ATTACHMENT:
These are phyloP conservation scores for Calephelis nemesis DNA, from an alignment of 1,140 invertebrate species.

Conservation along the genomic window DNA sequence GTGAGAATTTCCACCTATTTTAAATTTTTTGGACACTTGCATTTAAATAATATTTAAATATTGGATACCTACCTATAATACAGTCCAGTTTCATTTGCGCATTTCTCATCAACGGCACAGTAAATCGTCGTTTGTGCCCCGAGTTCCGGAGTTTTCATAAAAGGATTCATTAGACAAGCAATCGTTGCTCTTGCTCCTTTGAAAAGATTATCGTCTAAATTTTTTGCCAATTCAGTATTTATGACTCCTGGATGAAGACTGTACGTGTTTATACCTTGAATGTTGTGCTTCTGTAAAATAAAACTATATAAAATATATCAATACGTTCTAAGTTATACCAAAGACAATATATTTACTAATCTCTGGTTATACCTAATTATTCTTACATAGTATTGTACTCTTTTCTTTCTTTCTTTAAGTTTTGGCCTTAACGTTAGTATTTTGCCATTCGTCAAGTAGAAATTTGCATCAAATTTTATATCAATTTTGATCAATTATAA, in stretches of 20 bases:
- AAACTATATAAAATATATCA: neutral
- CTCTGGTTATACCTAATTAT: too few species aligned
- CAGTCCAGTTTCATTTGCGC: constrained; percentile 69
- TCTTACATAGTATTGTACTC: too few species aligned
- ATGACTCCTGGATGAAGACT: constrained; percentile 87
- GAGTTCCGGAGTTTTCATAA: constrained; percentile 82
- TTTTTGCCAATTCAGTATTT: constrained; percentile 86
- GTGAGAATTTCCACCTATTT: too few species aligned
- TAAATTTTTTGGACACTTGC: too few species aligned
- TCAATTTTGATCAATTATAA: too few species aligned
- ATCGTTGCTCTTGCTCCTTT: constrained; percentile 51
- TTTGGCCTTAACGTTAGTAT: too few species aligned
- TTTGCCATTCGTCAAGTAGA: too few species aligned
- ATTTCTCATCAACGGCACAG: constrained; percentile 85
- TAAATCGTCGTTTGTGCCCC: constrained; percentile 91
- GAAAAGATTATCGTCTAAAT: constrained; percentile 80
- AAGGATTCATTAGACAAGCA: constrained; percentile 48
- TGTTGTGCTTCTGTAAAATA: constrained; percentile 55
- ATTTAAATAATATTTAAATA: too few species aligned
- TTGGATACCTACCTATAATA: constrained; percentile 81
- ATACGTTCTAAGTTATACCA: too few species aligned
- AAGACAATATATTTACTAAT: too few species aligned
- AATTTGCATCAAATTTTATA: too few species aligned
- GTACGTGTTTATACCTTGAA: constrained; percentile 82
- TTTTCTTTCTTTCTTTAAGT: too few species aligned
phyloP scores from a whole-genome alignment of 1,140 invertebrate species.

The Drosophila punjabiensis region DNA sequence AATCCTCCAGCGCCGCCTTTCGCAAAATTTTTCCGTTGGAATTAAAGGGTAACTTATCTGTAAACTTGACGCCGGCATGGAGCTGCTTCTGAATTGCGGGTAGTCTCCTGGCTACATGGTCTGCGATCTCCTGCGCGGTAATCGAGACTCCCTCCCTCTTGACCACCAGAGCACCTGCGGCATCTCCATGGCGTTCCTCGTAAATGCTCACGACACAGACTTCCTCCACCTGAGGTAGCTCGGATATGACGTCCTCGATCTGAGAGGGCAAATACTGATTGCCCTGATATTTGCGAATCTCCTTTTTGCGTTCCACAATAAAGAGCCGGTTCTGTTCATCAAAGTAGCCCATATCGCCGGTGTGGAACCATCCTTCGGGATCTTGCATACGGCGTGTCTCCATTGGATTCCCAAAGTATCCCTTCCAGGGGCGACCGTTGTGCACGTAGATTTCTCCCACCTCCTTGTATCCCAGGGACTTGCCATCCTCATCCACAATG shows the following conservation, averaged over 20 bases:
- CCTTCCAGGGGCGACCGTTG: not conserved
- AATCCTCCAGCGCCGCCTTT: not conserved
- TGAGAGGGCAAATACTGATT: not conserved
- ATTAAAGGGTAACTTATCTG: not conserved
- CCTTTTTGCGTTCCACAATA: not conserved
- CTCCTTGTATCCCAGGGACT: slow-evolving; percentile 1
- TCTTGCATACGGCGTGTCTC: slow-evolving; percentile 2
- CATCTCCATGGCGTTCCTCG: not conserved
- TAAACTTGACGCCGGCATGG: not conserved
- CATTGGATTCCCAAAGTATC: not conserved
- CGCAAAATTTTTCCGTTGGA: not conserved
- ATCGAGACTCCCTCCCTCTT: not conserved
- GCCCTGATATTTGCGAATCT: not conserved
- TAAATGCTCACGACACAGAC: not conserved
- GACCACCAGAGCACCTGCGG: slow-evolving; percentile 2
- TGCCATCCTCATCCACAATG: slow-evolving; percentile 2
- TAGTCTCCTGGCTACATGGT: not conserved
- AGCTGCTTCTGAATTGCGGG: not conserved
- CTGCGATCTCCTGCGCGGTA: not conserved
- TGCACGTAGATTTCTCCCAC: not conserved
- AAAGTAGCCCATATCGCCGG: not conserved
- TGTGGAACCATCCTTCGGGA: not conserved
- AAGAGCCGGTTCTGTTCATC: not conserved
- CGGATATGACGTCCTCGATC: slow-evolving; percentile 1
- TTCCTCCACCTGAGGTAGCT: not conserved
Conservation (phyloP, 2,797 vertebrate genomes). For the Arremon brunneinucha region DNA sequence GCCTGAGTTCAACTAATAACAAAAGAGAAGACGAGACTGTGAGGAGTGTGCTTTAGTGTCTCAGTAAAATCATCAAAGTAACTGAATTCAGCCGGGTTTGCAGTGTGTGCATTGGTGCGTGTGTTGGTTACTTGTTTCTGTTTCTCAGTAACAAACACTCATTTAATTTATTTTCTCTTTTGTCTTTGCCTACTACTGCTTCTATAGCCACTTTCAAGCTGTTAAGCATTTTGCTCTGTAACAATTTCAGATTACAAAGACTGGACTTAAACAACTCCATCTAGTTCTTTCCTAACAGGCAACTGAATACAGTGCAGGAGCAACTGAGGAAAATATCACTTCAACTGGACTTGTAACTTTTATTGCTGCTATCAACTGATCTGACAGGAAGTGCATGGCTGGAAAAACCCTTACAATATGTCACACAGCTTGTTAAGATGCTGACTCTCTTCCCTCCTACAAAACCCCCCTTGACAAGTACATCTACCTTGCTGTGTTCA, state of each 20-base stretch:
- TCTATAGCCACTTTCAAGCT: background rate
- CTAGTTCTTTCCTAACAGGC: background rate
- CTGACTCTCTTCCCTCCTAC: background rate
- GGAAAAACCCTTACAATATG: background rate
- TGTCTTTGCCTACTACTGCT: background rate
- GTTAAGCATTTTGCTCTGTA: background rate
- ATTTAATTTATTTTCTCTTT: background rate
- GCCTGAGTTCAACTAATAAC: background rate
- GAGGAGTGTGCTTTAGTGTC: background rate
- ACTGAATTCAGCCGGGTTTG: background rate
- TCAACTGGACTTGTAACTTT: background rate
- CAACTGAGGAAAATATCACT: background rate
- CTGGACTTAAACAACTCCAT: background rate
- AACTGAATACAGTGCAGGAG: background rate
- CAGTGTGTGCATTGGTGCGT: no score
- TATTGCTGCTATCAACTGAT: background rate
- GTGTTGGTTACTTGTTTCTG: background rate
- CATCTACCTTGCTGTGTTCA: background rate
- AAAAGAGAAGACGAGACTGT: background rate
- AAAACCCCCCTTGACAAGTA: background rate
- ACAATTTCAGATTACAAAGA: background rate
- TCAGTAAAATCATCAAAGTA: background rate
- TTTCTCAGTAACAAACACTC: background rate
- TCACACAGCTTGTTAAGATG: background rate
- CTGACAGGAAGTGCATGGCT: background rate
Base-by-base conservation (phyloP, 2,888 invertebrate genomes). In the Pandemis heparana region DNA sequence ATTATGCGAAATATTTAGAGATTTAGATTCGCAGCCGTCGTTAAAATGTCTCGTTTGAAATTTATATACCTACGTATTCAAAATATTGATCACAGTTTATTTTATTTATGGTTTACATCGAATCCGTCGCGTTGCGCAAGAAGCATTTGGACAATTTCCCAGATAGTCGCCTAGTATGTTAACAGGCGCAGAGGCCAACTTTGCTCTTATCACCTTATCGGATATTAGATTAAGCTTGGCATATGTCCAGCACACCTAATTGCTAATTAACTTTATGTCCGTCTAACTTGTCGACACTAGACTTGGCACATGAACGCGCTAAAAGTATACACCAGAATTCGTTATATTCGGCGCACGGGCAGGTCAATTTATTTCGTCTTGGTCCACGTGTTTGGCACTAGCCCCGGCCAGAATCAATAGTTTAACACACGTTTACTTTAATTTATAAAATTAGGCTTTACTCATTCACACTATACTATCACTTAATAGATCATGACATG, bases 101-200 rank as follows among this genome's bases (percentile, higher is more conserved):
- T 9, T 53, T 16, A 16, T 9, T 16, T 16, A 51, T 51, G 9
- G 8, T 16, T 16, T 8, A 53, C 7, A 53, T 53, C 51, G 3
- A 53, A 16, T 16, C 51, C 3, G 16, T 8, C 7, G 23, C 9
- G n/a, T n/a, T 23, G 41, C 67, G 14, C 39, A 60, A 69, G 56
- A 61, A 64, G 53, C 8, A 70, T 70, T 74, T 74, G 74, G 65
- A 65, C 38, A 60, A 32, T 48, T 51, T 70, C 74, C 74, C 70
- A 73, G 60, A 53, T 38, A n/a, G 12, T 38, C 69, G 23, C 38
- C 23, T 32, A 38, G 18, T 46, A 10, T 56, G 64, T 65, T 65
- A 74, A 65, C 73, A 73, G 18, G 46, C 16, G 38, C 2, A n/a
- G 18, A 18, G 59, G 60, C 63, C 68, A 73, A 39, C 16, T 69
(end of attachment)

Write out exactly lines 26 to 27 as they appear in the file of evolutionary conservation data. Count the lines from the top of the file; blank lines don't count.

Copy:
- GTACGTGTTTATACCTTGAA: constrained; percentile 82
- TTTTCTTTCTTTCTTTAAGT: too few species aligned